By Peter Kolchinsky & Keith Murphy
October 7, 2021 at 5:00 am ET
Congress has a rare opportunity to ensure that Americans can afford their prescription drugs and simultaneously shore up the framework necessary for biotech companies to invent better medicines.
To do so, it must reject government price-setting for new drugs. Even when framed as negotiation, that policy would reduce investment in new treatments drastically. Congress must also reject the bad-faith efforts of the insurance and pharmaceutical lobbies to bolster an unsustainable and often unfair status quo.
Instead, legislators should rally around the Reduced Costs and Continued Cures Act, proposed by Reps. Scott Peters (D-Calif.) and Kurt Schrader (D-Ore.), which lowers costs and supports innovation. The congressmen’s bold and independent-minded decisions to buck their own party leaders as well as industry interests should be applauded. It has enabled them to propose practical, achievable solutions worthy of bipartisan support.
The RCCCA won’t satisfy the most progressive legislators — nor will it appeal to Big Pharma and health insurers, who may bristle at calling out and correcting their industries’ worst behaviors. But the act could break the health reform logjam and embodies the kind of grand compromise Americans need.
The RCCCA saves patients money, holds drug and insurance companies accountable for anti-competitive practices, increases transparency and promotes competition. It recognizes that the biopharmaceutical industry should serve patients, which is to say all of us eventually, by inventing new medicines instead of trying to profit from old ones. It trades off protecting market-based rewards for novel drugs with ensuring old ones become inexpensive public goods.
Capping out-of-pocket costs
The RCCCA reduces costs for seniors by capping out-of-pocket payments for medicines each year and smoothing out those payments via monthly installments. The bill’s out-of-pocket caps for most Medicare beneficiaries are more generous than the progressive alternative. It ensures seniors’ out-of-pockets are based on negotiated “net prices” that insurers pay, not inflated “list prices” that include margins and fees captured by middlemen.
Research has shown that an out-of-pocket increase of only $10 per prescription results in a 33 percent increase in mortality. And as out-of-pocket costs rise, higher-risk patients, whose health often limits their income, are the most likely to suffer. We’d go further than an out-of-pocket cap: Why have any copayment for essential medicines like insulin? Creating any financial disincentive to needed medications is like a fire department that demands cash up front before dousing a house fire.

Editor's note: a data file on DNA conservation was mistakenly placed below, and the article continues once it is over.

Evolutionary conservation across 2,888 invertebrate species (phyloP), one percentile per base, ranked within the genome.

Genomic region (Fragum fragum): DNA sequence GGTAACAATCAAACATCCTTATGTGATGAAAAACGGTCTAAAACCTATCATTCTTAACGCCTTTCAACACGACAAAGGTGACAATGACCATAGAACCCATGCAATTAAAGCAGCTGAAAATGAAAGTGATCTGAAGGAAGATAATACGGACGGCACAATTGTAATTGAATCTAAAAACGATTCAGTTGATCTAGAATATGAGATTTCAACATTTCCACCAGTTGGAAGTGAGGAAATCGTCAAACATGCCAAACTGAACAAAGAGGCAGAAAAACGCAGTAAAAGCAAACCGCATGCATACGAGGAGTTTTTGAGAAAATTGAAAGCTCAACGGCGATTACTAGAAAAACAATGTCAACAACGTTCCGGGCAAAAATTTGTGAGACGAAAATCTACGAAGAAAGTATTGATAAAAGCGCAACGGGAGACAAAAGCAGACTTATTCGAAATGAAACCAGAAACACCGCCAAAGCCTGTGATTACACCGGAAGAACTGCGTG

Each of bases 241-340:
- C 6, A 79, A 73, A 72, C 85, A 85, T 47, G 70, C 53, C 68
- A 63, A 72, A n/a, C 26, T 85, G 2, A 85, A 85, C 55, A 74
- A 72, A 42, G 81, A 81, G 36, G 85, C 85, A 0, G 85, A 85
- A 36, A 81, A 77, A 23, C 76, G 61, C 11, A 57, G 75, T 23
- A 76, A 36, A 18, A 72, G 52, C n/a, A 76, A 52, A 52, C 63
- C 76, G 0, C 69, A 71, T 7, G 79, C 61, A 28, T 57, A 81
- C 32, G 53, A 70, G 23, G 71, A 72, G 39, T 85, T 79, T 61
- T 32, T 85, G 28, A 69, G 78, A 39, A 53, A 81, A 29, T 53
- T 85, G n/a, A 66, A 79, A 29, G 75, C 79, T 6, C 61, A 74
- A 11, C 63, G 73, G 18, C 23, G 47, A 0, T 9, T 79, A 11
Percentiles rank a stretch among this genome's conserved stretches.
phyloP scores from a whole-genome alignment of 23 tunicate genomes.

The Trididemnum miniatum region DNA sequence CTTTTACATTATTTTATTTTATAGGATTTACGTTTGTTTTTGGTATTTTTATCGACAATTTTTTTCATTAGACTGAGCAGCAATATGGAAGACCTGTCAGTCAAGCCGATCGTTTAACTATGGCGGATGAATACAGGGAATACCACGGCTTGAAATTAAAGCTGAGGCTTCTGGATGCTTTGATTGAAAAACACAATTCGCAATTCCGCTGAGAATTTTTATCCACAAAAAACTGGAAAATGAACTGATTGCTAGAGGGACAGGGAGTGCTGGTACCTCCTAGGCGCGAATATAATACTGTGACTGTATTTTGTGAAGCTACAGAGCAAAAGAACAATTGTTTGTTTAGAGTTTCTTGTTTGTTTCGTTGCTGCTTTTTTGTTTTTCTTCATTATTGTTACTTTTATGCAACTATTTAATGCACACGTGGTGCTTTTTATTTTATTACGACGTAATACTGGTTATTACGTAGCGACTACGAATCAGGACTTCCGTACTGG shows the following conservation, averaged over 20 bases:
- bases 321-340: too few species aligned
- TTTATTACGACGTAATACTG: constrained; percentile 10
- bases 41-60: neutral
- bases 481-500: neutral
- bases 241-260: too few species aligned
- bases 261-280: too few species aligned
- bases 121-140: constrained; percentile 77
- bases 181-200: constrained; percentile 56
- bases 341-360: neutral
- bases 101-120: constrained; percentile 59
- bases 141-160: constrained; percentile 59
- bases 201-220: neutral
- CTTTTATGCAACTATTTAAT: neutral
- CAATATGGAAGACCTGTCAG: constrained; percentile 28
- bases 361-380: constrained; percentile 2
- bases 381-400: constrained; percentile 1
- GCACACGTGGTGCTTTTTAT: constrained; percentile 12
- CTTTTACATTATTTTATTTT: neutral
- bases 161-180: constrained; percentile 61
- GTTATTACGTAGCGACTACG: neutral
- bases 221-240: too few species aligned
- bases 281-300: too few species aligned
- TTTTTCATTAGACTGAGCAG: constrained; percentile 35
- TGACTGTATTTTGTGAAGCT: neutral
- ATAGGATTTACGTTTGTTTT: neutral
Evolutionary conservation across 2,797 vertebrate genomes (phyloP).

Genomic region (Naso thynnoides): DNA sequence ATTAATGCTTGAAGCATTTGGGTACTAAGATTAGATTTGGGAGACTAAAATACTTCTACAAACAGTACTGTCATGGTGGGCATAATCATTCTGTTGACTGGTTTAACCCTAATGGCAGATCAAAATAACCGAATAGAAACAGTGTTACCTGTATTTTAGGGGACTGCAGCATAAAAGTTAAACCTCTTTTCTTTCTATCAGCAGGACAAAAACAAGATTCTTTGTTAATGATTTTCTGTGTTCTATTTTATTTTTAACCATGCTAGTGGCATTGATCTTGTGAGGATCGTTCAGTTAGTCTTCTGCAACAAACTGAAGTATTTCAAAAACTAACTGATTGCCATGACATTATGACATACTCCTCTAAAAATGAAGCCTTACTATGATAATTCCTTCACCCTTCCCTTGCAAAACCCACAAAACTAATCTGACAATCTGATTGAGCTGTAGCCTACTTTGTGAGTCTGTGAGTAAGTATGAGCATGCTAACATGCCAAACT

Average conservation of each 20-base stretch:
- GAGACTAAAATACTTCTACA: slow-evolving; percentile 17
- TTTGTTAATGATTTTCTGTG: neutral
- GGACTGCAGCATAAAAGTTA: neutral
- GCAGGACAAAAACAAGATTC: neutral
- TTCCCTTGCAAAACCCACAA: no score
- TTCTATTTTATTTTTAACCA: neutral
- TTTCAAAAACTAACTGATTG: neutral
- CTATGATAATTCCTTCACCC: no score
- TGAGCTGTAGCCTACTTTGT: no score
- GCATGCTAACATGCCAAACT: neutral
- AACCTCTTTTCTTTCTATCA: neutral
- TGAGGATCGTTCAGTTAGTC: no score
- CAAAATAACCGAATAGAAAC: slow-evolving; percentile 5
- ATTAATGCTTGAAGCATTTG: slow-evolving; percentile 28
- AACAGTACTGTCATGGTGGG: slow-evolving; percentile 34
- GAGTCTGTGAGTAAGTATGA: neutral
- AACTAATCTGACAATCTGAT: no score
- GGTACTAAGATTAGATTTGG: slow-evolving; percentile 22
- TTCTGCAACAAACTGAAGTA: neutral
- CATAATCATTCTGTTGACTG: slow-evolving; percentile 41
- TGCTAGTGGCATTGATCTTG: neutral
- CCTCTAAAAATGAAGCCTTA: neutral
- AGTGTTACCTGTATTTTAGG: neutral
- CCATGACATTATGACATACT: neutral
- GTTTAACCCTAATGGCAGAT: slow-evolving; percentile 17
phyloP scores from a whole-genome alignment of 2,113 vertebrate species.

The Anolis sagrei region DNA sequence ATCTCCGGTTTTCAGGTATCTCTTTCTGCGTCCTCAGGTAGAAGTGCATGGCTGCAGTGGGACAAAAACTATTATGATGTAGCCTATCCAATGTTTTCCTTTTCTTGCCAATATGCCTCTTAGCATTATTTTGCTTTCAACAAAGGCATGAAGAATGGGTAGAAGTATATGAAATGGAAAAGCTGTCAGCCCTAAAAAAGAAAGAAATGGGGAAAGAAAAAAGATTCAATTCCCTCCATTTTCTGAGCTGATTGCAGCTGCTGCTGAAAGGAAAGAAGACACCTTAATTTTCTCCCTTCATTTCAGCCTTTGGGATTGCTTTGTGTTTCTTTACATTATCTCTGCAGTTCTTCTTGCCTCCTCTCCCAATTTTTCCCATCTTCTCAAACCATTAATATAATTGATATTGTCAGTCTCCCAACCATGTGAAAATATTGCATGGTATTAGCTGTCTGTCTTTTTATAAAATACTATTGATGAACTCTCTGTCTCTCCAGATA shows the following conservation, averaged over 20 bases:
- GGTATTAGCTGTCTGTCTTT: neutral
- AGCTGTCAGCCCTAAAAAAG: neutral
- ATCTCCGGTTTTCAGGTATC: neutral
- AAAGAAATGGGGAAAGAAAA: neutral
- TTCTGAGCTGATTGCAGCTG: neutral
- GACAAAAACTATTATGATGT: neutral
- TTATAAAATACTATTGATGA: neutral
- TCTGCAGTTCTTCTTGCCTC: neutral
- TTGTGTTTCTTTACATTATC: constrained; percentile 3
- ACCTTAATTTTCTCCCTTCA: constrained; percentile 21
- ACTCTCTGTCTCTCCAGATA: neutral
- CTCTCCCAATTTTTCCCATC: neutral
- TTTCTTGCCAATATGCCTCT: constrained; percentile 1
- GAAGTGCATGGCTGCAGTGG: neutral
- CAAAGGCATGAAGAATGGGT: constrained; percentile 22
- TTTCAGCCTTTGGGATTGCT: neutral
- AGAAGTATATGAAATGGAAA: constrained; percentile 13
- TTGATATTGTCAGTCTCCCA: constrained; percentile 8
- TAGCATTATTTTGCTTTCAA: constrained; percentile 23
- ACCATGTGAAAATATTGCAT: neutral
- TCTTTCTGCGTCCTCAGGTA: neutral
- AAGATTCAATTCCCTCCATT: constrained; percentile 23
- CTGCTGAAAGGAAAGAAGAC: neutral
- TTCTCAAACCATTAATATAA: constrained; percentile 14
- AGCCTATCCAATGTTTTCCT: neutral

The RCCCA prevents companies from raising Medicare drug prices above inflation and requires them to justify high launch prices. It allows Medicare to control prices of older drugs that should be inexpensive generics but – because of scientific complexity, “pay for delay” or other market failures – remain expensive even after their initial patents expire.
Peters and Schrader’s emphasis on competition and generics reaffirms the spirit of the successful Hatch-Waxman legislation that ushered in the era of inexpensive generic drugs nearly 40 years ago.
Thanks to Hatch-Waxman, roughly 90 percent of prescriptions in the United States today are for generics that were once expensive brands. In the future, thanks to Peters and Schrader, we could continue to benefit from and save on even better medicines, including cutting-edge gene therapies that can’t “go generic” like simpler drugs. This expanding generic drug armamentarium costs us little — yet it reduces our reliance on expensive hospitals and long-term care facilities, which never go generic.
What the bill doesn’t do
Unlike Democratic leaders’ preferred bill, the RCCCA does not dictate the prices of new drugs. Instead it preserves the market-based research and development framework that drives progress and ensures the United States remains the leader in biopharma innovation.
In 2019, life sciences R&D in San Diego County alone generated $41.3 billion in economic activity and over $1 billion in funding for the National Institutes of Health, as well as supporting 175,350 total jobs and directly employing 68,063 people. The RCCCA does not decimate this productivity.
Critics may argue that Peters and Schrader aren’t taking enough away from Big Pharma, ignoring that price controls on new medicines would unintentionally defund most R&D, including “small biotech.” Insurers may complain that premiums would rise if out-of-pockets were affordable, as if access to appropriate care weren’t the exact purpose of health insurance. Drug companies that may extract more profit from gaming old drugs may also protest.
We should ignore them and support a lasting restoration of the social contract between insurance, the drug industry and the American people they serve.
Peter Kolchinsky is a founder and managing partner at RA Capital Management and author of “The Great American Drug Deal.”
Keith Murphy is founder and CEO of Viscient Biosciences, a San Diego-area biotechnology company.
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